Electrochemistry has also made a profound contribution to the age of computers, through the work of Norman Bruce Hannay (1921–1996). During World War II, Hannay worked on gaseous diffusion for the Manhattan Project, right after receiving his Ph.D. from Princeton in physical chemistry. His first civilian project at Bell Laboratories was to investigate the mechanism by which electrically charged particles are emitted from the incandescent light cathodes of vacuum tubes—that is, along the same lines that Irving Langmuir at General Electric had pioneered. But at the end of 1947 Hannay's colleagues at Bell Labs invented the transistor, and his research program changed radically, to ensuring a high level of purity in the semiconductors used in transistors and later in integrated circuit chips.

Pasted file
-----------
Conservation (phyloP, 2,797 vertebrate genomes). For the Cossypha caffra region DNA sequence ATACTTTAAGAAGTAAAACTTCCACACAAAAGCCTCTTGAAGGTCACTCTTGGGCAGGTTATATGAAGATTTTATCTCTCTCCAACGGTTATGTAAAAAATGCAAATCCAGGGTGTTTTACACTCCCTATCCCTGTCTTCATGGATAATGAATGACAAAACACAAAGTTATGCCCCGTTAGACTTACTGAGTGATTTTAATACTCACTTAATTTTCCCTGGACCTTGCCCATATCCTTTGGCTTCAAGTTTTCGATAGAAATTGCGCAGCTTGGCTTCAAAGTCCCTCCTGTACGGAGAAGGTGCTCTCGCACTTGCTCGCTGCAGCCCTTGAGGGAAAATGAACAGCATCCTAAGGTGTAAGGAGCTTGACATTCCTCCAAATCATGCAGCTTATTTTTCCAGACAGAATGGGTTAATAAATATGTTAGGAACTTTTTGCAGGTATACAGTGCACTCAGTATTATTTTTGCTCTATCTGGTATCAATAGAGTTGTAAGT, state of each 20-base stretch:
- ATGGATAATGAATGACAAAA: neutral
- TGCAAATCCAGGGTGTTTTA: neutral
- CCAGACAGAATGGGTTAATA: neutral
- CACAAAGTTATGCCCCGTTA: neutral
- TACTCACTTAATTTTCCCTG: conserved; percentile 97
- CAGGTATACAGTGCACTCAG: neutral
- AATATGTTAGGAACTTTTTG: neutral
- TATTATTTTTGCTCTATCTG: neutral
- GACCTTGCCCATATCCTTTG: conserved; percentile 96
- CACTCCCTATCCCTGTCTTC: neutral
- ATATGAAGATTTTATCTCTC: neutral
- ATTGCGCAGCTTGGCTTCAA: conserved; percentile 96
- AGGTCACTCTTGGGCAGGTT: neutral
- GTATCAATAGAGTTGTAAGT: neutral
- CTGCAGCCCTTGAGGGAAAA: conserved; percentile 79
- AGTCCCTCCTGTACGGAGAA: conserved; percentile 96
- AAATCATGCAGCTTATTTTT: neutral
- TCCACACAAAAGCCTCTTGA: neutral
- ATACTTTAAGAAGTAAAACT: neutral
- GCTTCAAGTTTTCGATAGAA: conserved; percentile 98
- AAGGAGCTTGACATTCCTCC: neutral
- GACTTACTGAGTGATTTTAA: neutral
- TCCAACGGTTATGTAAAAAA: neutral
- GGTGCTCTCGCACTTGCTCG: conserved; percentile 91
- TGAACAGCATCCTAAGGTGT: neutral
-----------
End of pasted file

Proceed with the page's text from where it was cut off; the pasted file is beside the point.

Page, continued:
Hannay's new job was to develop a mass spectrograph to analyze solids for trace impurities. Then he was chosen to lead both chemical and physical aspects of the silicon program. Although the first transistors were made from germanium, industry soon targeted silicon, with its lower cost and potential for developing a good oxide layer. To avoid contact with any other substance that would contribute impurities to silicon, Hannay's group devised a method of growing silicon crystals in a vacuum, relying on mere surface tension to suspend the crystals. This method is still used to make substrates for integrated circuit chips. In 1953 Bell Labs and Texas Instruments simultaneously heralded the arrival of the silicon transistor. Through the 1950s Hannay and his colleagues investigated other semiconductors, including gallium arsenide—the preferred material for semiconductor lasers, which are the basis for optical communication systems and have many other purposes today.